Court to hear Rodriguez appeal Thursday
A three-judge panel will hear the appeal of Alfonso Rodriguez Jr.'s murder conviction and death sentence Thursday in the 8th U.S. Circuit Court of Appeals in St. Paul.
Rodriguez, 56, is in a federal penitentiary in Terre Haute, Ind., under a death sentence for kidnapping resulting in the death of Dru Sjodin and is not expected to attend the hourlong hearing.
Richard Ney, the Wichita, Kan., attorney appointed by the U.S. Justice Department as an expert death sentence defender for Rodriguez, and Robert Hoy, the West Fargo attorney who is Rodriguez's local counsel, are scheduled to be at the hearing.
North Dakota's U.S. Attorney Drew Wrigley will argue the appeal himself, and Assistant U.S. Attorney Keith Reisenauer, is expected to be at the table with him, a spokeswoman for Wrigley said. Reisenauer is arguing another case before the appeals court this week.
Each side has 30 minutes for oral arguments that will include answering questions from the judges. It begins at 9 a.m. Thursday in the Warren E. Burger Federal Building, 316 N. Robert St., St. Paul.
Sjodin's mother, Linda Walker, and father, Allan Sjodin, are expected to attend.
The 8th Circuit Court, based in St. Louis, meets regularly in St. Paul.
The Rodriguez appeal will be heard by Chief Judge James Loken of Minneapolis, Judge Michael Melloy, Cedar Rapids, Iowa, and Judge Duane Benton, Kansas City, Mo.
Not all the cases heard by the august body that is the last step before the U.S. Supreme Court are as grim as the Rodriguez case.
In fact, Friday in the same court, the case of Rose Mary Delgado, a Texas woman, against East Grand Forks Police Det. Rod Hajicek will be heard. She alleges an illegal arrest for theft over her failure to return a movie video to the East Grand Station in 2001 will be reviewed by the same three judges, with no oral arguments. A lower court found Hajicek did everything by the book.
While the U.S. attorney's office in North Dakota regularly argues appeals before the court in St. Paul, this is the first time Wrigley himself has argued one.
It illustrates the personal stake Wrigley has shown in this case.
He got involved informally only days after Sjodin's dramatic abduction Nov. 22, 2003 from Columbia Mall's parking lot while she was talking to her boyfriend on a cell phone.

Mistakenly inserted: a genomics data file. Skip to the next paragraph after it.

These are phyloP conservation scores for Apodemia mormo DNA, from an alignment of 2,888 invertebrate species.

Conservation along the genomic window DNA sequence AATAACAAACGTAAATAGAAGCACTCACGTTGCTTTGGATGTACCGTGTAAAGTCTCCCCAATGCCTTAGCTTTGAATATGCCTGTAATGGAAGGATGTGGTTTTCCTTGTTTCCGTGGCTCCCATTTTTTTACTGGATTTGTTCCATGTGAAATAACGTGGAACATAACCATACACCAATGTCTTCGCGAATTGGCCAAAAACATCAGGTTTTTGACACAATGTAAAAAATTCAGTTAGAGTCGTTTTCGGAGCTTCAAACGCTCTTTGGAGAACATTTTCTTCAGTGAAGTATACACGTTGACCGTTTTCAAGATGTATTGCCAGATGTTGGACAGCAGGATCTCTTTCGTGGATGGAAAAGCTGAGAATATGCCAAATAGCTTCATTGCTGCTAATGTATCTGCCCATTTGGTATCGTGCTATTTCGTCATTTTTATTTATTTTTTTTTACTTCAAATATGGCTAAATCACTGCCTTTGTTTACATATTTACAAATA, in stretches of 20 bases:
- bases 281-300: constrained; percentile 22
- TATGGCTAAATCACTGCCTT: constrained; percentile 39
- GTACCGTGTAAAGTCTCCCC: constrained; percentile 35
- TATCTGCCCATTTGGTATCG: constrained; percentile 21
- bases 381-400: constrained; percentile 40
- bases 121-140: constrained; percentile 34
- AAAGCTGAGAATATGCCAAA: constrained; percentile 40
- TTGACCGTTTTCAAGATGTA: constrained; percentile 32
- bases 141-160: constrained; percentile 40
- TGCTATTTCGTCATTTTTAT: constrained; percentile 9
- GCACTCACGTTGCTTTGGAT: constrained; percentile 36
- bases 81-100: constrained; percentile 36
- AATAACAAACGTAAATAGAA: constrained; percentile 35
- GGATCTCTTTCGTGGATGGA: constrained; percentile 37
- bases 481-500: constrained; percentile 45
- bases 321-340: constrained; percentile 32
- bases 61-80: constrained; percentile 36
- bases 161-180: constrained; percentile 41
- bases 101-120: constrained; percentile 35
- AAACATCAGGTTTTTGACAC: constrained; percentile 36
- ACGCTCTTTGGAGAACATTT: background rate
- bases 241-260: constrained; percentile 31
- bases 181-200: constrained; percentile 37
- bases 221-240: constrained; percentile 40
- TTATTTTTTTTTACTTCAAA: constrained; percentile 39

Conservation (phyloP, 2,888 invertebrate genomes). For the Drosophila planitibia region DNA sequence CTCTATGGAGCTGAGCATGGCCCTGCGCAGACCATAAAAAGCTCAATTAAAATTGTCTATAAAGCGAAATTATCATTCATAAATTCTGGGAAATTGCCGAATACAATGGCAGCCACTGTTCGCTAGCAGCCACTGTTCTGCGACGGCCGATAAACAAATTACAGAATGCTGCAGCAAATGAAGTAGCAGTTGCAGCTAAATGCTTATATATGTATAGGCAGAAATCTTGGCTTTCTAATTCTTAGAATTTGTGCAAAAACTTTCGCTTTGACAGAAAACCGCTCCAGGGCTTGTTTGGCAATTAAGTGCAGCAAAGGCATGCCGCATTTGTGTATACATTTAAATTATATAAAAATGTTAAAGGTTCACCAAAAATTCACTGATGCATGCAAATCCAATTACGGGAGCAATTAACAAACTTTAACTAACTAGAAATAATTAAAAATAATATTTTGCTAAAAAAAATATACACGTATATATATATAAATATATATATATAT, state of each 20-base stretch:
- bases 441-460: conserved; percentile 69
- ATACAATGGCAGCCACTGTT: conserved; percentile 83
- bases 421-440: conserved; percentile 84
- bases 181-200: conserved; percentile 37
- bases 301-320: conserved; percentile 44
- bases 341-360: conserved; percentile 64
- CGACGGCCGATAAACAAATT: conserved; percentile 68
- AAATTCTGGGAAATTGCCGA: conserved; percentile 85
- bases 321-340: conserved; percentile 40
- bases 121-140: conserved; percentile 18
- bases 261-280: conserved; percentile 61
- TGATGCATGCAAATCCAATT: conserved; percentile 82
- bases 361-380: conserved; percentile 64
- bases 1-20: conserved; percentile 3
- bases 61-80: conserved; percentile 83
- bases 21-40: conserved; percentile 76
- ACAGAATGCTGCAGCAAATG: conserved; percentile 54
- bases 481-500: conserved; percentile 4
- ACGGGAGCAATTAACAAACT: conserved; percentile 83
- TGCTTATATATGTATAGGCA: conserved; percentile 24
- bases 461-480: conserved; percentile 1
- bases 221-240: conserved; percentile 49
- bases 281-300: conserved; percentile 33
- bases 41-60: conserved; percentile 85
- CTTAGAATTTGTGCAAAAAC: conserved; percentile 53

Months before her body was found April 17, 2004, in a ravine near Crookston and the case became federal, Wrigley had an aborted negotiation with Rodriguez, prompted by Sjodin's family, to get him to reveal her body's whereabouts in exchange for the death penalty being ruled out while the case was still in North Dakota district court.
Wrigley's mother and wife often attended the long trial of Rodriguez in Fargo, and his impassioned arguments in federal court in Fargo several times brought admonishment from U.S. District Judge Ralph Erickson.
Wrigley, appointed by President George W. Bush in 2001, is expected to be replaced by President Barack Obama. But he says he hopes he will be allowed to complete what is, in effect, his defense of his prosecution of Rodriguez.
In fact, Wrigley's closeness to Sjodin's family is part of the Rodriguez's appeal.
The defense argues that Allan Sjodin shook Wrigley's hand "as he left the witness stand," after giving a victim impact statement during the sentencing phase of the trial. That was an "indirect comment on what Mr. Sjodin considered an appropriate punishment," which violated Rodriguez's constitutional rights, the defense argues. The same federal jury that convicted him Aug. 30, 2006, also decided his sentence should be death, not life in prison, Sept. 22, 2006.
The larger arguments seeking to have the conviction and death sentence overturned focus on what Ney and Hoy say were errors by Erickson and Wrigley handling a juror pool and a wider community they claim were unfairly prejudiced against Rodriguez because of his race, his record as a convicted sex offender who had spent most of his life in prison and the extensive media coverage of the case.
In the latest filing on the case last month, Wrigley argues that a case decided by the 8th Circuit Court last fall answers many of Rodriguez's attorneys' complaints about his own comments to the jury and the appropriateness of victim impact statements from friends of victims in such death sentence cases.